Congressman Barry Loudermilk’s column, “Global warming: Facts don’t change with the weather,” is a study in some of the most common fallacious arguments that accompany climate science denial. As scientifically literate constituents, it’s our role to help him as our representative in Congress, further his understanding of this issue by exposing these fallacies.
Fiction: Right out of the gate, the Congressman sneaks in an ad homimem attack (the fallacy of attacking the person rather than the argument) alongside a conspiracy theory by suggesting that the overwhelming majority of climate experts are “doomsday” scientists who “suppress” evidence. This claim is a theme throughout his column.
Fact: Between 1991 and 2012, of 13,950 peer-reviewed climate papers, only 24 rejected the reality of global warming. That’s roughly one paper out of every 580! This research is available for both the Congressman and indeed, the general public, to read if they have an internet connection and both the desire and the aptitude. The only people being dishonest here are the climate contrarians who are either unable or unwilling to look at real scientific findings.
Asked another way, why, if you are going to trust the scientific method at all, would you place more value on the one paper that agrees with your presupposition, than you would on the combined values of the 580 which show your presupposition to be false? Intellectual honesty demands that you must be willing to change your mind if you’re presented with better evidence. If 580 to one doesn’t meet that standard, then what will?
Fiction: The Congressman says that Dr. Judith Curry is a “highly respected climate scientist.”
Fact: Dr. Curry was a highly respected climate scientist among climate scientists, but something has changed. For example, in her 2008 presentation at the Georgia Climate Change Summit, Dr. Curry quoted the IPCC assessment, “Most of the observed increase in globally averaged temperatures since the mid-20th century is very likely due to the observed increase in anthropogenic greenhouse gas concentrations.” Fast forward to 2012 and she is quoted on her personal blog as saying, “The manufactured consensus of the IPCC has had the unintended consequences of distorting the science…” Was it manufactured in 2008 when she cited it at the Georgia Climate Change Summit? It’s a bit confusing. And by simply Googling her name, one can plainly see that she is now one of a handful of scientists who have departed from her colleagues regarding the overwhelming consensus among climate scientists; so while she is still highly respected, now it’s primarily by climate misinformers.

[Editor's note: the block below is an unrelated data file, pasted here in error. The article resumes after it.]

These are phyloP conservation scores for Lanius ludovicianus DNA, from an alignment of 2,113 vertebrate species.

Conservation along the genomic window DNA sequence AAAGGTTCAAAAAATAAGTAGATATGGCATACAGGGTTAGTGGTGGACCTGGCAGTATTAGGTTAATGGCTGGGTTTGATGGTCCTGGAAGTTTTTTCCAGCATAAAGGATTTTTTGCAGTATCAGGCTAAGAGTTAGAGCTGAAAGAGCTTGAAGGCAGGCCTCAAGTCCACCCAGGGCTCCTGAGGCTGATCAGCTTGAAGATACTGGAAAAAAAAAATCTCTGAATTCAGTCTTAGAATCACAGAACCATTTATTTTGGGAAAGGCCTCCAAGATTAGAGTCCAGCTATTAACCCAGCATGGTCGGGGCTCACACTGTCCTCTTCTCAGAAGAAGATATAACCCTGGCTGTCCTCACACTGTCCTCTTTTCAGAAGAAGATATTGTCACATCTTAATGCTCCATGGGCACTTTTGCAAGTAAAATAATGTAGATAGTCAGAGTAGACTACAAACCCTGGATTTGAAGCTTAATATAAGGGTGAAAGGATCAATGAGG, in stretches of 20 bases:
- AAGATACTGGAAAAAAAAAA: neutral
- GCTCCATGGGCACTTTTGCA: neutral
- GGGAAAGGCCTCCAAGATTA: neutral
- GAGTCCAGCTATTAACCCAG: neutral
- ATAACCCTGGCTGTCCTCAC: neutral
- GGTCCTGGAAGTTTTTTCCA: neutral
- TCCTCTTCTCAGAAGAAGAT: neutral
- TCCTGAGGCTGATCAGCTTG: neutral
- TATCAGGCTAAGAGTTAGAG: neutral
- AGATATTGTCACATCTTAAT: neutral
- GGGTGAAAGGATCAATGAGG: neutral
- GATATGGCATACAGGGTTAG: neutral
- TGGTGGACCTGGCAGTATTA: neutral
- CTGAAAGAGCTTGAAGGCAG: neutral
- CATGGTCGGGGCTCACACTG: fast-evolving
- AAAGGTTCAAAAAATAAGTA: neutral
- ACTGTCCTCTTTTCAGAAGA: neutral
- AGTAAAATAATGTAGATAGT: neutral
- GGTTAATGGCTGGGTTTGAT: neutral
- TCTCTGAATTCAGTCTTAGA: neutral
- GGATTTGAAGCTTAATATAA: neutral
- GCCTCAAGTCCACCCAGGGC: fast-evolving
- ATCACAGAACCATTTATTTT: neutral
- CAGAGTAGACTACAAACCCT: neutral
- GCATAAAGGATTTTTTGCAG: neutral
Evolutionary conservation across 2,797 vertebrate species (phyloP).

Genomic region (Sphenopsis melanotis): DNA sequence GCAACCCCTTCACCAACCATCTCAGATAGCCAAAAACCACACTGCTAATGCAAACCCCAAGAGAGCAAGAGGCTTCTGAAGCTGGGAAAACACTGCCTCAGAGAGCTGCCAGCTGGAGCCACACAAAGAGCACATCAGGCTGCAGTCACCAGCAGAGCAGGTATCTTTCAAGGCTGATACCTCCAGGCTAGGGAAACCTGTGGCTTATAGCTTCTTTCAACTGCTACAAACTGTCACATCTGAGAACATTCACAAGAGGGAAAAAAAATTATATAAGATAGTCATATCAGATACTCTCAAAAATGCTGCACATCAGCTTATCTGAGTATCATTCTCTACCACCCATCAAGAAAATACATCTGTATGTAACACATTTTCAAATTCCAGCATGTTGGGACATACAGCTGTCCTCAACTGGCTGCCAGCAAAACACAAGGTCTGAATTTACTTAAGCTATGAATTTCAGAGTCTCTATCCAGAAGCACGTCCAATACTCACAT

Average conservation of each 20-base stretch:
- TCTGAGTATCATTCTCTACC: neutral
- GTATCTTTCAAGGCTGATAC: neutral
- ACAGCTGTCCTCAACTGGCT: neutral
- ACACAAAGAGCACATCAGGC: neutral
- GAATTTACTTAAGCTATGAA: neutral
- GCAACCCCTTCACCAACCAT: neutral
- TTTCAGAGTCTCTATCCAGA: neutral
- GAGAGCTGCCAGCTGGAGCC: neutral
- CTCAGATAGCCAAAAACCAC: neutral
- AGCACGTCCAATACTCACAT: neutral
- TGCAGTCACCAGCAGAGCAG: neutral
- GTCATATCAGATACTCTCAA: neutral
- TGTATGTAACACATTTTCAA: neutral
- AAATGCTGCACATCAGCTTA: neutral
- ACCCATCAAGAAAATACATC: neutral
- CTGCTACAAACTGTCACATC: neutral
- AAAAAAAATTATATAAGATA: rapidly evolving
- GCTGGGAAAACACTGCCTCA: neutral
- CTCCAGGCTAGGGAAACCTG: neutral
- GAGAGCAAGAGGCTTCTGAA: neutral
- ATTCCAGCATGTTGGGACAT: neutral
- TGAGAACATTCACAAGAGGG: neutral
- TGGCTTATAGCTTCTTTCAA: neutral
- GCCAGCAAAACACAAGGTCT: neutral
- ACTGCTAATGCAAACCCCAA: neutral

Even if we grant some scientific validity to Dr. Curry’s concerns, by citing her and no one else, the Congressman is employing the fallacy of the magnified minority. In other words, he is placing the testimony of a very small minority of scientists who he is certain will confirm his own bias, as equal to the countervailing evidence available from literally thousands of other climate scientists. This is also a form of cherry picking, meaning that the Congressman must sift through thousands of research papers which show he is wrong, in order to find the one or two which agree with him.
Fiction: The Congressman says that there is a “debate” on global warming.
Fact: There is no scientific debate taking place in the peer-reviewed literature. Blogs don’t count. Scientific journals do. In multiple surveys of climate scientists over the last decade, roughly 97 percent consistently agree that humans are causing global warming. And before you start fretting about that number, please take some time to find legitimate peer-reviewed research which refutes that statistic; contrarian blog posts don’t count. Here’s a good hint, if you can’t find it here, http://www.scimagojr.com/journalsearch.php, then it’s not science, it’s opinion. Please post what you find, preferably non-anonymously, in the comments.
While there is certainly room for policy debate on how best to respond to global warming and its subsequent impact on climate change, debating whether or not the science is sound is at this point, a diversionary tactic employed by certain politicians and their peddlers of doubt. These are people who for various political or economic reasons, endeavor to mislead the public in to believing there is good reason to forestall leadership and action on this vital issue. This tactic is a carbon copy from the tobacco industry playbook. It requires a gullible public a bit too eager to be misled, and it’s shameful.
This final statement from the Congressman is so rich with irony that it’s difficult to digest. He wrote, “Human nature has a predictable way of avoiding realities that go against our core beliefs.” Given what the actual science says – remember 99.8% of scientific research papers (not blog posts or op-eds) published from 1991 to 2012 confirm the reality of global warming – who is guilty of avoiding reality?
Here’s a test. If the Congressman is truly interested in understanding the reality of climate change and global warming as he claims, he should consider calling a random sample of 100 climate scientists (not meteorologists, not economic geologists, but actual climate scientists) from universities across the US to testify before his committee. I would wager that once his confirmation bias is removed from the “expert” selection process, then he just might begin to understand that with regards to global warming, facts indeed do not change with the weather.